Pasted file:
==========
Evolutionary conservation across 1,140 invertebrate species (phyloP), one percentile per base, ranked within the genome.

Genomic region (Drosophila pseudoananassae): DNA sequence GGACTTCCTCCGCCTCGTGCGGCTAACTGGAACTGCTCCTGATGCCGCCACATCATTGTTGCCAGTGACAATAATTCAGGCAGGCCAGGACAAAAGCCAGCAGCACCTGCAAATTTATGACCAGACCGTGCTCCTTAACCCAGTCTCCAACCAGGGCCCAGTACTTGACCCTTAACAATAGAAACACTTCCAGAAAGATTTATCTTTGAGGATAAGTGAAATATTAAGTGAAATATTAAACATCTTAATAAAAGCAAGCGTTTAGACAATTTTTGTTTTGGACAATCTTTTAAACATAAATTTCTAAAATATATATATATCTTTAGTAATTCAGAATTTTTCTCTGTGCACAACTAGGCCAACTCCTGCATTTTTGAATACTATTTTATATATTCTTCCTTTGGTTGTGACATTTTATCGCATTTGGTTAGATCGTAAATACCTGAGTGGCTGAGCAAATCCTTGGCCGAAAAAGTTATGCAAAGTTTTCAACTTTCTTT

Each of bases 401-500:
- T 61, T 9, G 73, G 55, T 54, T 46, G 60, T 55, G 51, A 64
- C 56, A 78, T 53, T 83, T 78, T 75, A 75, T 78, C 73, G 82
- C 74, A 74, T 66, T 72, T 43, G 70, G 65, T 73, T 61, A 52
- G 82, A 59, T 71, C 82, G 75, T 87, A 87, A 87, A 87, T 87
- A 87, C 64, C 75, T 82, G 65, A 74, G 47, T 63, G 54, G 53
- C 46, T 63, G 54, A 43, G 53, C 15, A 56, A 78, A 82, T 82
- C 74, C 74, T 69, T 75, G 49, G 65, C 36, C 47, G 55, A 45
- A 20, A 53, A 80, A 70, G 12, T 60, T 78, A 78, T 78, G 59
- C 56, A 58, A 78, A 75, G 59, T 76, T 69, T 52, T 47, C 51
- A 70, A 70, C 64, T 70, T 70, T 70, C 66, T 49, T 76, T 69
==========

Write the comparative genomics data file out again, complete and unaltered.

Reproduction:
Evolutionary conservation across 1,140 invertebrate species (phyloP), one percentile per base, ranked within the genome.

Genomic region (Drosophila pseudoananassae): DNA sequence GGACTTCCTCCGCCTCGTGCGGCTAACTGGAACTGCTCCTGATGCCGCCACATCATTGTTGCCAGTGACAATAATTCAGGCAGGCCAGGACAAAAGCCAGCAGCACCTGCAAATTTATGACCAGACCGTGCTCCTTAACCCAGTCTCCAACCAGGGCCCAGTACTTGACCCTTAACAATAGAAACACTTCCAGAAAGATTTATCTTTGAGGATAAGTGAAATATTAAGTGAAATATTAAACATCTTAATAAAAGCAAGCGTTTAGACAATTTTTGTTTTGGACAATCTTTTAAACATAAATTTCTAAAATATATATATATCTTTAGTAATTCAGAATTTTTCTCTGTGCACAACTAGGCCAACTCCTGCATTTTTGAATACTATTTTATATATTCTTCCTTTGGTTGTGACATTTTATCGCATTTGGTTAGATCGTAAATACCTGAGTGGCTGAGCAAATCCTTGGCCGAAAAAGTTATGCAAAGTTTTCAACTTTCTTT

Each of bases 401-500:
- T 61, T 9, G 73, G 55, T 54, T 46, G 60, T 55, G 51, A 64
- C 56, A 78, T 53, T 83, T 78, T 75, A 75, T 78, C 73, G 82
- C 74, A 74, T 66, T 72, T 43, G 70, G 65, T 73, T 61, A 52
- G 82, A 59, T 71, C 82, G 75, T 87, A 87, A 87, A 87, T 87
- A 87, C 64, C 75, T 82, G 65, A 74, G 47, T 63, G 54, G 53
- C 46, T 63, G 54, A 43, G 53, C 15, A 56, A 78, A 82, T 82
- C 74, C 74, T 69, T 75, G 49, G 65, C 36, C 47, G 55, A 45
- A 20, A 53, A 80, A 70, G 12, T 60, T 78, A 78, T 78, G 59
- C 56, A 58, A 78, A 75, G 59, T 76, T 69, T 52, T 47, C 51
- A 70, A 70, C 64, T 70, T 70, T 70, C 66, T 49, T 76, T 69